Brian Alexander writes:
The student naval aviator was flying in formation — a high pressure maneuver anytime, but especially when you’re still trying to make the grade — when he suddenly started laughing. Hysterically laughing. Laughing so hard he endangered the flight.
This wasn’t the first time the man had broken out in uncontrollable laughter at a seemingly strange moment. In fact, the young pilot had been waking up other members of his household in the middle of night as he, sound asleep, broke out in peals of laughter.
As it turned out, the pilot, who showed no other symptoms when he was documented with the problem in 1997, was experiencing a rare form of epileptic episode called gelastic seizure. The main symptom of a gelastic seizure is uncontrolled laughter.
Laughing or crying at inappropriate moments, or out of context to one’s circumstances — crying in the middle of a lecture, for example, or laughing at a funeral — is something most of us experience at least once.
However, as the case of the pilot illustrates, there can be a variety of underlying causes for these ill-timed outbursts. Multiple sclerosis, ALS (Lou Gehrig’s disease), stroke, Alzheimer’s disease, Parkinson’s disease or any number of conditions can cause brain lesions or damage the communications between different parts of the brain. The result is pathological laughing or crying, also sometimes called involuntary emotional expression disorder. Now, Cleveland Clinic researchers are testing an experimental treatment, a combination of two medications, dextromethorphan and low-dose quinidine, to help control the involuntary outbursts.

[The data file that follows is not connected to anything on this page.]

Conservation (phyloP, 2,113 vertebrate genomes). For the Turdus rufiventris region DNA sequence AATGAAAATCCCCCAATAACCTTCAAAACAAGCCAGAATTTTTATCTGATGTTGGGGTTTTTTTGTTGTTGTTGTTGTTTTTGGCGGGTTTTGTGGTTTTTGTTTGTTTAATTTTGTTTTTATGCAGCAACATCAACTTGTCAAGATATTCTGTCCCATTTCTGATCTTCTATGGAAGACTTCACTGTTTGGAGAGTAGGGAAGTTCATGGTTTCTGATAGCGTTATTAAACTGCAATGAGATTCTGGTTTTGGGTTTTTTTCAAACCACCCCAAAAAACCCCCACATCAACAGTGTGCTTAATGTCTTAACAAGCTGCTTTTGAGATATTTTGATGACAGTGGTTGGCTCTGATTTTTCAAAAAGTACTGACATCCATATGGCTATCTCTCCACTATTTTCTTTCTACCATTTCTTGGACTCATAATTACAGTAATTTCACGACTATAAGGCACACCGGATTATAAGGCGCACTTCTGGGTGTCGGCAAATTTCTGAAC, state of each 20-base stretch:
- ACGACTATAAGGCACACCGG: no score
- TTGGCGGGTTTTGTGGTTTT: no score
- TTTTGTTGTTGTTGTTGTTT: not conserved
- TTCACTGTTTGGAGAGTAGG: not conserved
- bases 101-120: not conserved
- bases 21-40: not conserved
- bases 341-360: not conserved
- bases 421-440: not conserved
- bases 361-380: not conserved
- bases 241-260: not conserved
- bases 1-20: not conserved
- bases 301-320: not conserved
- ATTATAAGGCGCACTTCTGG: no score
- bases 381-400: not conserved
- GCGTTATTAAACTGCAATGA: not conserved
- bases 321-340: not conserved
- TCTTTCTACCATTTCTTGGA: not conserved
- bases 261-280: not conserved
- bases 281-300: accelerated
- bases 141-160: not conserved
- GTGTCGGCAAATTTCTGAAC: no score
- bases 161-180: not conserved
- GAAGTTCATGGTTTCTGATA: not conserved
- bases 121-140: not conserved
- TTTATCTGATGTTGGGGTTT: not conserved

However, involuntary emotional expression disorder turns out to be something of a misnomer. In fact, true laughter and most crying are never voluntary, according to Robert Provine, author of “Laughter: A Scientific Investigation,” and a professor of psychologyand assistant director of the neuroscience program at the University of Maryland, Baltimore County
“All laughter is unconscious,” he said. “You do not chose to laugh the way you chose to speak.”
In the book, Provine relates an amazing tale of an incident that took place in 1962, in Tanganyika (now Tanzania). A group of schoolgirls began laughing. Other girls saw and heard their laughter and they started laughing. Soon, the entire school was giggling uncontrollably, so much so that school had to be dismissed. This epidemic of uncontrollable, contagious laughter went on for six months.
When someone with a brain lesion or neuron damage suffers fits of laughter or crying without feeling especially happy or sad, a skilled neurologist can point to a cause. Explaining why an otherwise healthy person might break into tears or start laughing is more difficult.
Dr. Josef Parvizi, a Stanford University neurologist who studies seizures and pathological crying and laughing, agrees that outbursts of laughter or crying are not really under our complete control, no matter how much we think they are.